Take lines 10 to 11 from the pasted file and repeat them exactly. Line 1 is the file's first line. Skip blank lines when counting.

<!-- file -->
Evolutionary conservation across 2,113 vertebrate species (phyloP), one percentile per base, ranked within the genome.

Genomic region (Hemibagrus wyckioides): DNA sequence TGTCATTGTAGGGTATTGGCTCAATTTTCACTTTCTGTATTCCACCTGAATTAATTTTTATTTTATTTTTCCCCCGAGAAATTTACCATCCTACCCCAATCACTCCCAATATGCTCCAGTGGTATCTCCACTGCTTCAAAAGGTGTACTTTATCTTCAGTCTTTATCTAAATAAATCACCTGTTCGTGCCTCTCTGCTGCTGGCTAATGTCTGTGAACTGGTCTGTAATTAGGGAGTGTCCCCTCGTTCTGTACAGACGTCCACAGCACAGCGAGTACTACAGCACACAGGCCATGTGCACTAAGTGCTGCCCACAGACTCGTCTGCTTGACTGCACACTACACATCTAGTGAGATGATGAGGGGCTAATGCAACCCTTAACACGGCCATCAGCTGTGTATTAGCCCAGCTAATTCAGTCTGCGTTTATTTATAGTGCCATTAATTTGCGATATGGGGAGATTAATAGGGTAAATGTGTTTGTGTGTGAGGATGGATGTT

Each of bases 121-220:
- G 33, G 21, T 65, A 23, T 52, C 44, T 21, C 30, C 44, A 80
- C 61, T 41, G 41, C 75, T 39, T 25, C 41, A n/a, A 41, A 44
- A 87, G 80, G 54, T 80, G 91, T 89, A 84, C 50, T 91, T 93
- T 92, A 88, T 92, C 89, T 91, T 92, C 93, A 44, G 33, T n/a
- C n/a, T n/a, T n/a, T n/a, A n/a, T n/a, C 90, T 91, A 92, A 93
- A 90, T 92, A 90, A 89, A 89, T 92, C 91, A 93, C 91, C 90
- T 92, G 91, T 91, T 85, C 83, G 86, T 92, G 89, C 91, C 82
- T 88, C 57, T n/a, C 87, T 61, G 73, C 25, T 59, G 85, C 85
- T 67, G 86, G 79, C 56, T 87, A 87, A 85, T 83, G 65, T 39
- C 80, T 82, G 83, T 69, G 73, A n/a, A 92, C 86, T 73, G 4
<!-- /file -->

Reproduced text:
- T 92, G 91, T 91, T 85, C 83, G 86, T 92, G 89, C 91, C 82
- T 88, C 57, T n/a, C 87, T 61, G 73, C 25, T 59, G 85, C 85